Psychiatric disorders following traumatic brain injury: Their nature and frequency

Rochelle Whelan-Goodinson, Jennie Ponsford*, Lisa Johnston, Fiona Grant

*Corresponding author for this work

Research output: Contribution to journalArticlepeer-review

197 Citations (Scopus)


OBJECTIVES: To retrospectively establish the nature and frequency of Axis I psychiatric disorders pre- and post-TBI. PARTICIPANTS: One hundred participants who were 0.5 to 5.5 years post mild to severe TBI and 87 informants, each evaluated at a single time point. MAIN MEASURE: The Structured Clinical Interview for DSM-IV Disorders (SCID-I). RESULTS: Preinjury, 52% received a psychiatric diagnosis, most commonly substance use disorder (41%), followed by major depressive disorder (17%) and anxiety (13%). Postinjury, 65% received a diagnosis, of which major depression became the most common (45%), followed by anxiety (38%) and substance use disorder (21%). Frequency of depression, generalized anxiety disorder, posttraumatic stress disorder, panic disorder, and phobias rose from preinjury to postinjury. More than two-thirds of postinjury depression and anxiety cases were novel and showed poor resolution rates. Few novel cases of substance use disorder were noted. Psychotic disorders, somatoform disorders, and eating disorders occurred at frequencies similar to those in the general population. CONCLUSIONS: A high frequency of postinjury psychiatric disorders was evident up to 5.5 years postinjury, with many novel cases of depression and anxiety. Individuals with TBI should be screened for psychiatric disorders at various time points post-injury without reliance on history of psychiatric problems to predict who is at risk, so that appropriate intervention can be offered.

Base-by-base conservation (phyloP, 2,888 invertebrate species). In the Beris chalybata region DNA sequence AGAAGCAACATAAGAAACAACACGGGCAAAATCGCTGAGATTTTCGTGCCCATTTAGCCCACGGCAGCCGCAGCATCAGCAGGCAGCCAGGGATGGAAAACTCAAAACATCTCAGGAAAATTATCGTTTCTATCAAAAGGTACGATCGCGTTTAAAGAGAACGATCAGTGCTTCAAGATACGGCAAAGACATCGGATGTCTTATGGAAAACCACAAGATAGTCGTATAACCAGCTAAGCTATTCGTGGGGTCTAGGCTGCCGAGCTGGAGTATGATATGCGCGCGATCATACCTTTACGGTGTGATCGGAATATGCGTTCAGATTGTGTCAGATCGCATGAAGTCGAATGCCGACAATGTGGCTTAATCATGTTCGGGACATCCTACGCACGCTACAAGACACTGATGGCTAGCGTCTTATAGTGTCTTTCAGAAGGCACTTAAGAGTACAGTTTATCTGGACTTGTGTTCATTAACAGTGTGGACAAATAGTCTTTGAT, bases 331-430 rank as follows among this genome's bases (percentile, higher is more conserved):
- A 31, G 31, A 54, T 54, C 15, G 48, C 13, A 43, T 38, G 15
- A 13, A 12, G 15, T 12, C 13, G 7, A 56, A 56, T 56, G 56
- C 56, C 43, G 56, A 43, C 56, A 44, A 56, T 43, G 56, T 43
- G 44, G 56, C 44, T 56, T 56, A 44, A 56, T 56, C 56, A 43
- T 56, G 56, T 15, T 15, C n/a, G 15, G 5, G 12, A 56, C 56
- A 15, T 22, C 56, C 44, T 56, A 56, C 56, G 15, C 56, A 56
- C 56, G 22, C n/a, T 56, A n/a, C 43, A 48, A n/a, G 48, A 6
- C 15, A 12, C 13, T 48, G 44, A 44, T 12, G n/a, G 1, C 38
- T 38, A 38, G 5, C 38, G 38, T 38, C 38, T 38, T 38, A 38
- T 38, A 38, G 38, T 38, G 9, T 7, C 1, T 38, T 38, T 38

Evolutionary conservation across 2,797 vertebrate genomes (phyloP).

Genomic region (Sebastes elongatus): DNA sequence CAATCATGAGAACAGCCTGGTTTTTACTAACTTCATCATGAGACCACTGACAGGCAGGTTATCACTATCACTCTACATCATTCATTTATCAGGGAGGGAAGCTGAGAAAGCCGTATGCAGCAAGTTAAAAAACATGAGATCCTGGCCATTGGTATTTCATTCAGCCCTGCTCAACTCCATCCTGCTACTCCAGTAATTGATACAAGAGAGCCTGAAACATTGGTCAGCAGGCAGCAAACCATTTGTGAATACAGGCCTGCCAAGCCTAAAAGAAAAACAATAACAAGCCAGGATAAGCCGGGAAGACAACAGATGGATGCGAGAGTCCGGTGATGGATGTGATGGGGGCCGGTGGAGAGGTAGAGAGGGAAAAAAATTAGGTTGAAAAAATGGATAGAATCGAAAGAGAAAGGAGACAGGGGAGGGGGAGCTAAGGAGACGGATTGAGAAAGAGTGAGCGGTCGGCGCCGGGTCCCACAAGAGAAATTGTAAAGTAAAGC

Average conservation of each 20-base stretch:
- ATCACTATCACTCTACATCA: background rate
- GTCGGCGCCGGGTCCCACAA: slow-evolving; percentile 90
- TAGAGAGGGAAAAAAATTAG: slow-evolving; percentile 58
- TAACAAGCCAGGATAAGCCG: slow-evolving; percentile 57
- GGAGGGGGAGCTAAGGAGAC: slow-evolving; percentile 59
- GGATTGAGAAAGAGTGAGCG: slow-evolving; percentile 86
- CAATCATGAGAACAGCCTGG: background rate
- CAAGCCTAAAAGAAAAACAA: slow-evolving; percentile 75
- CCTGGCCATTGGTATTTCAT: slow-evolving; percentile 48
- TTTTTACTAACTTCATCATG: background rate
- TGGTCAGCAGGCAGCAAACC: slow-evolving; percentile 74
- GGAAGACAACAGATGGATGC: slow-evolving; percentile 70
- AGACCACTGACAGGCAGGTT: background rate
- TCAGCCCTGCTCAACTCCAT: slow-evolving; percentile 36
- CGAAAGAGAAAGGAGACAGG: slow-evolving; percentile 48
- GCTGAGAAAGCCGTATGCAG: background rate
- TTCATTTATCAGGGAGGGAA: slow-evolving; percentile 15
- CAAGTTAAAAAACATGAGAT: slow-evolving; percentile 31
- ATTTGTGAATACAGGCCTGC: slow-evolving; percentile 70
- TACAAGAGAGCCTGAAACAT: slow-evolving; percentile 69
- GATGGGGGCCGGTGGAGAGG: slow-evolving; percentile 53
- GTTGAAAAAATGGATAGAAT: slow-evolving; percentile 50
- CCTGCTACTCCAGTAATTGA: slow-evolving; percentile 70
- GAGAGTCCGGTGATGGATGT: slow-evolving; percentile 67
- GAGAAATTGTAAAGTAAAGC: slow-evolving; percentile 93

Original languageEnglish
Pages (from-to)324-332
Number of pages9
JournalJournal of Head Trauma Rehabilitation
Issue number5
Publication statusPublished - Sep 2009
Externally publishedYes


  • Anxiety
  • Brain injuries
  • Depression
  • Psychotic disorders


Dive into the research topics of 'Psychiatric disorders following traumatic brain injury: Their nature and frequency'. Together they form a unique fingerprint.

Cite this